The fossils were found inside an ancient rock from Germany. These microscopic plates cover nearly every part of a butterfly, and are what help paint their wings a variety of colours, from shimmering cobalt blues to patterns of orange and black.
Given their complexity, and the time it would've taken to evolve to have such complex features, these fossils push the calculated age of glossatan moths back by about 70 million years to the Late Triassic "refuting ancestral association of the group with flowering plants", the researchers wrote in the study.
Study co-author Timo van Eldijk from Utrecht University in the Netherlands said: "By studying how insects and their evolution were affected by dramatic greenhouse warming at the start of the Jurassic, we hope to provide insight into how insects might respond to the human-induced climate change challenges we face today".
Scientists have been studying some newly discovered fossils of butterfly scales that are the size of a speck of dust.
But in analyzing the murky solution they stumbled upon a new mystery: several unknown scales were left behind in the gunk.
While studying fossil cores dating to the late Triassic and early Jurassic periods, an worldwide team of researchers discovered the fossilized remains of the tiny scales that coat the bodies of butterflies and moths. "I was just provided these by my professor, I don't know whose nose hair it was". Mr. van Eldijk was tasked with fishing out more, and for that job he was given a dissection probe with a single nostril hair.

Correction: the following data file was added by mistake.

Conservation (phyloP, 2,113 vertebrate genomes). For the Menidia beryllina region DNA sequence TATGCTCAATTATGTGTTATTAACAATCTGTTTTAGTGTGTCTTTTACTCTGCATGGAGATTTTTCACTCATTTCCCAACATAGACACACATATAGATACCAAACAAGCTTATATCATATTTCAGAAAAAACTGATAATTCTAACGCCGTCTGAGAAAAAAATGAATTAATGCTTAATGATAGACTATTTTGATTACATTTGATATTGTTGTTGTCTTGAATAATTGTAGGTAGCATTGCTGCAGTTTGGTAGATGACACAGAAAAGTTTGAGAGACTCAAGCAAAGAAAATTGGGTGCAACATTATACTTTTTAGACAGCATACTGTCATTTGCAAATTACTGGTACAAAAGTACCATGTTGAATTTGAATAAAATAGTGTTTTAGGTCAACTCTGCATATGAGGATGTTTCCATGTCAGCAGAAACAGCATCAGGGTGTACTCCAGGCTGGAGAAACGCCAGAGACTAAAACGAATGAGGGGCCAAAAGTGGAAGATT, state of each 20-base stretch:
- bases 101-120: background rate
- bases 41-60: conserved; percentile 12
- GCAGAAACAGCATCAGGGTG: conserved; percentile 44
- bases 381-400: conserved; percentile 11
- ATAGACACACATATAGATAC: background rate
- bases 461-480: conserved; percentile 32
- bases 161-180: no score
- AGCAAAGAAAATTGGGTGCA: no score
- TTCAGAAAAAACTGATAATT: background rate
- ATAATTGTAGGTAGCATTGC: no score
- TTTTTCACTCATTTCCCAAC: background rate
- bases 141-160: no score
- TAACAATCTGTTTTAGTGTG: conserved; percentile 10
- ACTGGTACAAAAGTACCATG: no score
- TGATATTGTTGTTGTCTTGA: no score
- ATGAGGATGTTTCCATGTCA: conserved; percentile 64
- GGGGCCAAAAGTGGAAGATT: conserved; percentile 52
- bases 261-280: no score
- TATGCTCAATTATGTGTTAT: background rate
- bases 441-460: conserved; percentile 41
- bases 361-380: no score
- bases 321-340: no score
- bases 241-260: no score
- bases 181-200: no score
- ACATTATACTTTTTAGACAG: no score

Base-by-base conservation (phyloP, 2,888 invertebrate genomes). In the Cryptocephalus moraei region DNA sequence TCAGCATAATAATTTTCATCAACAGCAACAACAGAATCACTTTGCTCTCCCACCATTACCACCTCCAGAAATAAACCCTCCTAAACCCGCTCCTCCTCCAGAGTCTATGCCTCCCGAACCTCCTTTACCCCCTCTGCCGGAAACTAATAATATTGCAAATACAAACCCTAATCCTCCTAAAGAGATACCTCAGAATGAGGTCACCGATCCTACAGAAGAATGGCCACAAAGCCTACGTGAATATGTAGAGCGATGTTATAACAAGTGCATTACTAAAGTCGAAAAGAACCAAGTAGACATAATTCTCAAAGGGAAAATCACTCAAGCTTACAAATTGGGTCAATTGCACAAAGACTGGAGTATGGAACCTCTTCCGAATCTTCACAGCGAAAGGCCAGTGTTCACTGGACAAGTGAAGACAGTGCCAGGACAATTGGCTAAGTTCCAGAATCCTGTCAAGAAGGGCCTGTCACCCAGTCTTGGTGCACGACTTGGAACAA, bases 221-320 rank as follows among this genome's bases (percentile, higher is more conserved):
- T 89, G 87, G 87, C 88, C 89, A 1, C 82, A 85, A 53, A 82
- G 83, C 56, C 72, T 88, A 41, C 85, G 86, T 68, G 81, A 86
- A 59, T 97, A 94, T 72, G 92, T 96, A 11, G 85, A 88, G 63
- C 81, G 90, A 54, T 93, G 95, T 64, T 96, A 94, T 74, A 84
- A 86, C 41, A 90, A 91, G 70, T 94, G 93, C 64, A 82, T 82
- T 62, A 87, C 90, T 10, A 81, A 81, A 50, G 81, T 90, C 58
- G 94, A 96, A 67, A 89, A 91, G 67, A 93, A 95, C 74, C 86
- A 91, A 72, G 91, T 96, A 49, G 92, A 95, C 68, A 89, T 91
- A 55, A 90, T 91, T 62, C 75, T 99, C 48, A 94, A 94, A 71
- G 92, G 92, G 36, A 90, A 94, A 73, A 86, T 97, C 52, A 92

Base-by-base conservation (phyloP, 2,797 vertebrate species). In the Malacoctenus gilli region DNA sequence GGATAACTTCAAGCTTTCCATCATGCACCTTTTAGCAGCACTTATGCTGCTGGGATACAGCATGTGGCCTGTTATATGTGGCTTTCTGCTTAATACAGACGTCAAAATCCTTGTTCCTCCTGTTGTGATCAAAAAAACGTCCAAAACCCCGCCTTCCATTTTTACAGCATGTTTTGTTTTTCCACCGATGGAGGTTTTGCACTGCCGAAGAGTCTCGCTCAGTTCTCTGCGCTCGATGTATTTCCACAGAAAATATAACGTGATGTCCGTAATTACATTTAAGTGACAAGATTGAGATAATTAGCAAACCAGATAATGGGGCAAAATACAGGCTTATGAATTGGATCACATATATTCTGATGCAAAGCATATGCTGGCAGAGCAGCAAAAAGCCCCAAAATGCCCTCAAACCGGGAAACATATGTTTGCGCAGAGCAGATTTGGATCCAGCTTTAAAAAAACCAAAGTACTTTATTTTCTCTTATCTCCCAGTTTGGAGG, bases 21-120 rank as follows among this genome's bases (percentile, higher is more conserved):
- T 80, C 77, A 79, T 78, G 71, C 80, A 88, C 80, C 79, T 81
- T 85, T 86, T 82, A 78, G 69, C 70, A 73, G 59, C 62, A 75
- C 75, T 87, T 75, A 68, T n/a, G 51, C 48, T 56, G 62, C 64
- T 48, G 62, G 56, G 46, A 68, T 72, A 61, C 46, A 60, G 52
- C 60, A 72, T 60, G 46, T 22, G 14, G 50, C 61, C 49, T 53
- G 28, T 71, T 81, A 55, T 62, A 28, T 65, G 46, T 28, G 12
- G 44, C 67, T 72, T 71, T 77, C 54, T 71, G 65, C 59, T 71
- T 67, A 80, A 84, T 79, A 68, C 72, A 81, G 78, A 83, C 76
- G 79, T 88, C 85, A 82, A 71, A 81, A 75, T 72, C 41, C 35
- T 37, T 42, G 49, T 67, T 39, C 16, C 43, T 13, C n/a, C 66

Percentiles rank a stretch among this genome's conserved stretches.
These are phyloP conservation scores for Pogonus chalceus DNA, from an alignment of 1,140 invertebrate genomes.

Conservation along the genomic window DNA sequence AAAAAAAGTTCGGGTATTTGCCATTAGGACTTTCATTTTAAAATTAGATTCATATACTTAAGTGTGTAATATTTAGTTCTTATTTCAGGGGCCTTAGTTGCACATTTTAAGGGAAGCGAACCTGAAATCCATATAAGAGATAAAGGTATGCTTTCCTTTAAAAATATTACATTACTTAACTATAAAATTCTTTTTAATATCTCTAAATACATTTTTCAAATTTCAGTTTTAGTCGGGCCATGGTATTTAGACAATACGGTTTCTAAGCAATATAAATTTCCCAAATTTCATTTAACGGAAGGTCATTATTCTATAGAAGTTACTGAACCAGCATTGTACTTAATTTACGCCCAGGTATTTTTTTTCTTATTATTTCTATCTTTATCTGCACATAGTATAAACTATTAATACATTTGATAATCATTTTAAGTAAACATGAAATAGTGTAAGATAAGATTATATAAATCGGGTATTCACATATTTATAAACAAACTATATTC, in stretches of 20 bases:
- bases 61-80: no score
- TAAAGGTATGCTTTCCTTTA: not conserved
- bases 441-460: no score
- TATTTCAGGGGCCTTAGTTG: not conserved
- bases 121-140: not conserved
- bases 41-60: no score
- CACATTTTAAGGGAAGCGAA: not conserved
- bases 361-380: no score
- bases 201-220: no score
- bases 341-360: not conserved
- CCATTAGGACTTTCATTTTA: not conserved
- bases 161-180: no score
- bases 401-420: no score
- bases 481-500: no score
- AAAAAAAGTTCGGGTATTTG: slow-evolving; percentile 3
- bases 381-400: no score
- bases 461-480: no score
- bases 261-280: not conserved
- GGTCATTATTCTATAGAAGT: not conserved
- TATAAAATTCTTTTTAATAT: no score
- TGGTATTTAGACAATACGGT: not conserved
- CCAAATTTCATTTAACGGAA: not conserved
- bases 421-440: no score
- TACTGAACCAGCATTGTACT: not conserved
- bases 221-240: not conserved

It makes them 10 million years older than the previous record holder - three wings of a species named Archaeolepis mane that was found in Dorset. The hollow scales provided clues for another mystery, this one concerning the insects' mouths.
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As they further studied the fossils, they found out that some of the insects belonged to the group are still alive today and they do have a long straw-like tongue for sucking up the sugary nectar from the flower.
In the years since, Strother and his colleagues have amassed additional evidence that moths and butterflies emerged at least 200 million years ago.
Due to their make-up, now butterflies and moths can easily adapt to a variety of different conditions spreading to different continents except Antarctica, which indicates how insects might respond to the global warming and answer questions surrounding Lepidoptera's resilience to extinction throughout the years. While it is clear that plants did not evolve flowers until 130 million years ago, the butterfly developed its tongue way before that.
This is a living representative of a primitive Glossata, moths that have a proboscid that suck up fluids like nectar.
Dr van Eldijk said these have a sucking proboscis.
Modern-day butterflies are well known for their connection with flowering plants and the butterfly "tongue" has always been assumed to be an important adaptation for feeding on flowering plants.